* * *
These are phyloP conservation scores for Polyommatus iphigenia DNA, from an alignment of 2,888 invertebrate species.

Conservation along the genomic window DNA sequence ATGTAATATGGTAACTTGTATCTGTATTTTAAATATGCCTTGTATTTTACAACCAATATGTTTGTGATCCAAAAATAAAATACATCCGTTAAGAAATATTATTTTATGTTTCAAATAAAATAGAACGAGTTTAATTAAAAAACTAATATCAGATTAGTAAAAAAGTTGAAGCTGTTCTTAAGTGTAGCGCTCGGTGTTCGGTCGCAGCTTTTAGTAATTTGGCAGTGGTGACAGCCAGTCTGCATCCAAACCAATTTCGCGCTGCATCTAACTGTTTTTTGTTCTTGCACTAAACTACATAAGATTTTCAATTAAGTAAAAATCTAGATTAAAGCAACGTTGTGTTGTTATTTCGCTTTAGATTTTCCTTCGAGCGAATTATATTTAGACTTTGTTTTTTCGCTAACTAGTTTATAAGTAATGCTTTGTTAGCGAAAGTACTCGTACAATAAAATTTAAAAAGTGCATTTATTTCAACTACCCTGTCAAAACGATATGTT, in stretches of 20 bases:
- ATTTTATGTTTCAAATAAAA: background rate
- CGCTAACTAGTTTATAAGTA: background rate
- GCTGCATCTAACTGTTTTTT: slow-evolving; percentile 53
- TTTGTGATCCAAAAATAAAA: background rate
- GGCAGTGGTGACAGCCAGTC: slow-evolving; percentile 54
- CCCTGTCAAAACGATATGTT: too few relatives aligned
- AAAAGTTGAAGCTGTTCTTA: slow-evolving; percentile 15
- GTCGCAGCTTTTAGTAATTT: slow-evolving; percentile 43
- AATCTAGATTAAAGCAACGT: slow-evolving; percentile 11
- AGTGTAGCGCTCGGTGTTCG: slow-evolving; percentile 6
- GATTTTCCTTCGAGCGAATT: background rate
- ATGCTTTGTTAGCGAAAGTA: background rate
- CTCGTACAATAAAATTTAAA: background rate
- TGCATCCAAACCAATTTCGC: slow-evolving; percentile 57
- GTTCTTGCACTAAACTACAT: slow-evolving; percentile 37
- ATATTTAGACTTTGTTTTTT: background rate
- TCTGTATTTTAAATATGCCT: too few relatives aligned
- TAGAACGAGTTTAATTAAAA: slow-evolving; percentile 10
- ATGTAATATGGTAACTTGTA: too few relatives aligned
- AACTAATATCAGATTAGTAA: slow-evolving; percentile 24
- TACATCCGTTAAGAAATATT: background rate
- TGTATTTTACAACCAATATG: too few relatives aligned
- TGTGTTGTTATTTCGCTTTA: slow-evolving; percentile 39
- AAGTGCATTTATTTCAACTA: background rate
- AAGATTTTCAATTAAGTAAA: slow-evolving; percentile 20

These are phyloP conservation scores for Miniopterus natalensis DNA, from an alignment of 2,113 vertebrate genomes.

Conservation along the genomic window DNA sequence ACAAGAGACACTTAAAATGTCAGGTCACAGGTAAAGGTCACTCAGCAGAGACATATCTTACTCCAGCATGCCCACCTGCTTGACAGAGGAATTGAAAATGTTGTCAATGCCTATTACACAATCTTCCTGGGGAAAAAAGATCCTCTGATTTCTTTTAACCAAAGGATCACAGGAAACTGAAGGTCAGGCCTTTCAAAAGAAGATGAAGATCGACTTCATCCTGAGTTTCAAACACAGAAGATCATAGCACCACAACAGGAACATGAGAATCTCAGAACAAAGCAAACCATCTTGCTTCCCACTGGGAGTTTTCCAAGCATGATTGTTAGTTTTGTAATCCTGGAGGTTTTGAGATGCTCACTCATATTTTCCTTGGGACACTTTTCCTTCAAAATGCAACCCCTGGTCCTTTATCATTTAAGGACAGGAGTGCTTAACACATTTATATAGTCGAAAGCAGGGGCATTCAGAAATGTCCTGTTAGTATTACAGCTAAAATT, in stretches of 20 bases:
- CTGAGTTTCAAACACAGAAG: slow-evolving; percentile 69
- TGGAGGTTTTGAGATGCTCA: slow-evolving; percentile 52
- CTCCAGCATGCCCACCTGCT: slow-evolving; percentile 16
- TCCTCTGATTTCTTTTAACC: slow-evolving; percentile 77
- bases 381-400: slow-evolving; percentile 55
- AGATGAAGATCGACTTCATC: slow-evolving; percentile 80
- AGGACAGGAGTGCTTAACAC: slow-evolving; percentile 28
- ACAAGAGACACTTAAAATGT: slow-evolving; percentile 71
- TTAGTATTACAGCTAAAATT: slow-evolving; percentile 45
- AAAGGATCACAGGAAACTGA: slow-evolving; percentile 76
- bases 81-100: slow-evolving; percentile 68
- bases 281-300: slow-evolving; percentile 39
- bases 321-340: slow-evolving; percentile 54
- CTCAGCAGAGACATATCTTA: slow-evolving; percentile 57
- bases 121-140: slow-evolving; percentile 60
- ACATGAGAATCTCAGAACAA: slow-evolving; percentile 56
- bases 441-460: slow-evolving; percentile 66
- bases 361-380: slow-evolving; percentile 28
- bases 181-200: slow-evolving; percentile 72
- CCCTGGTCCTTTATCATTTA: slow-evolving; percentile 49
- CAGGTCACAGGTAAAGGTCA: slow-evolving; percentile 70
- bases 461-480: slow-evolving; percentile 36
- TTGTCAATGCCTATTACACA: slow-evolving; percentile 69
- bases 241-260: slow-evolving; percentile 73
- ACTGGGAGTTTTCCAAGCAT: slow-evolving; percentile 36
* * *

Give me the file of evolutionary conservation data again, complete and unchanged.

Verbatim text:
These are phyloP conservation scores for Polyommatus iphigenia DNA, from an alignment of 2,888 invertebrate species.

Conservation along the genomic window DNA sequence ATGTAATATGGTAACTTGTATCTGTATTTTAAATATGCCTTGTATTTTACAACCAATATGTTTGTGATCCAAAAATAAAATACATCCGTTAAGAAATATTATTTTATGTTTCAAATAAAATAGAACGAGTTTAATTAAAAAACTAATATCAGATTAGTAAAAAAGTTGAAGCTGTTCTTAAGTGTAGCGCTCGGTGTTCGGTCGCAGCTTTTAGTAATTTGGCAGTGGTGACAGCCAGTCTGCATCCAAACCAATTTCGCGCTGCATCTAACTGTTTTTTGTTCTTGCACTAAACTACATAAGATTTTCAATTAAGTAAAAATCTAGATTAAAGCAACGTTGTGTTGTTATTTCGCTTTAGATTTTCCTTCGAGCGAATTATATTTAGACTTTGTTTTTTCGCTAACTAGTTTATAAGTAATGCTTTGTTAGCGAAAGTACTCGTACAATAAAATTTAAAAAGTGCATTTATTTCAACTACCCTGTCAAAACGATATGTT, in stretches of 20 bases:
- ATTTTATGTTTCAAATAAAA: background rate
- CGCTAACTAGTTTATAAGTA: background rate
- GCTGCATCTAACTGTTTTTT: slow-evolving; percentile 53
- TTTGTGATCCAAAAATAAAA: background rate
- GGCAGTGGTGACAGCCAGTC: slow-evolving; percentile 54
- CCCTGTCAAAACGATATGTT: too few relatives aligned
- AAAAGTTGAAGCTGTTCTTA: slow-evolving; percentile 15
- GTCGCAGCTTTTAGTAATTT: slow-evolving; percentile 43
- AATCTAGATTAAAGCAACGT: slow-evolving; percentile 11
- AGTGTAGCGCTCGGTGTTCG: slow-evolving; percentile 6
- GATTTTCCTTCGAGCGAATT: background rate
- ATGCTTTGTTAGCGAAAGTA: background rate
- CTCGTACAATAAAATTTAAA: background rate
- TGCATCCAAACCAATTTCGC: slow-evolving; percentile 57
- GTTCTTGCACTAAACTACAT: slow-evolving; percentile 37
- ATATTTAGACTTTGTTTTTT: background rate
- TCTGTATTTTAAATATGCCT: too few relatives aligned
- TAGAACGAGTTTAATTAAAA: slow-evolving; percentile 10
- ATGTAATATGGTAACTTGTA: too few relatives aligned
- AACTAATATCAGATTAGTAA: slow-evolving; percentile 24
- TACATCCGTTAAGAAATATT: background rate
- TGTATTTTACAACCAATATG: too few relatives aligned
- TGTGTTGTTATTTCGCTTTA: slow-evolving; percentile 39
- AAGTGCATTTATTTCAACTA: background rate
- AAGATTTTCAATTAAGTAAA: slow-evolving; percentile 20

These are phyloP conservation scores for Miniopterus natalensis DNA, from an alignment of 2,113 vertebrate genomes.

Conservation along the genomic window DNA sequence ACAAGAGACACTTAAAATGTCAGGTCACAGGTAAAGGTCACTCAGCAGAGACATATCTTACTCCAGCATGCCCACCTGCTTGACAGAGGAATTGAAAATGTTGTCAATGCCTATTACACAATCTTCCTGGGGAAAAAAGATCCTCTGATTTCTTTTAACCAAAGGATCACAGGAAACTGAAGGTCAGGCCTTTCAAAAGAAGATGAAGATCGACTTCATCCTGAGTTTCAAACACAGAAGATCATAGCACCACAACAGGAACATGAGAATCTCAGAACAAAGCAAACCATCTTGCTTCCCACTGGGAGTTTTCCAAGCATGATTGTTAGTTTTGTAATCCTGGAGGTTTTGAGATGCTCACTCATATTTTCCTTGGGACACTTTTCCTTCAAAATGCAACCCCTGGTCCTTTATCATTTAAGGACAGGAGTGCTTAACACATTTATATAGTCGAAAGCAGGGGCATTCAGAAATGTCCTGTTAGTATTACAGCTAAAATT, in stretches of 20 bases:
- CTGAGTTTCAAACACAGAAG: slow-evolving; percentile 69
- TGGAGGTTTTGAGATGCTCA: slow-evolving; percentile 52
- CTCCAGCATGCCCACCTGCT: slow-evolving; percentile 16
- TCCTCTGATTTCTTTTAACC: slow-evolving; percentile 77
- bases 381-400: slow-evolving; percentile 55
- AGATGAAGATCGACTTCATC: slow-evolving; percentile 80
- AGGACAGGAGTGCTTAACAC: slow-evolving; percentile 28
- ACAAGAGACACTTAAAATGT: slow-evolving; percentile 71
- TTAGTATTACAGCTAAAATT: slow-evolving; percentile 45
- AAAGGATCACAGGAAACTGA: slow-evolving; percentile 76
- bases 81-100: slow-evolving; percentile 68
- bases 281-300: slow-evolving; percentile 39
- bases 321-340: slow-evolving; percentile 54
- CTCAGCAGAGACATATCTTA: slow-evolving; percentile 57
- bases 121-140: slow-evolving; percentile 60
- ACATGAGAATCTCAGAACAA: slow-evolving; percentile 56
- bases 441-460: slow-evolving; percentile 66
- bases 361-380: slow-evolving; percentile 28
- bases 181-200: slow-evolving; percentile 72
- CCCTGGTCCTTTATCATTTA: slow-evolving; percentile 49
- CAGGTCACAGGTAAAGGTCA: slow-evolving; percentile 70
- bases 461-480: slow-evolving; percentile 36
- TTGTCAATGCCTATTACACA: slow-evolving; percentile 69
- bases 241-260: slow-evolving; percentile 73
- ACTGGGAGTTTTCCAAGCAT: slow-evolving; percentile 36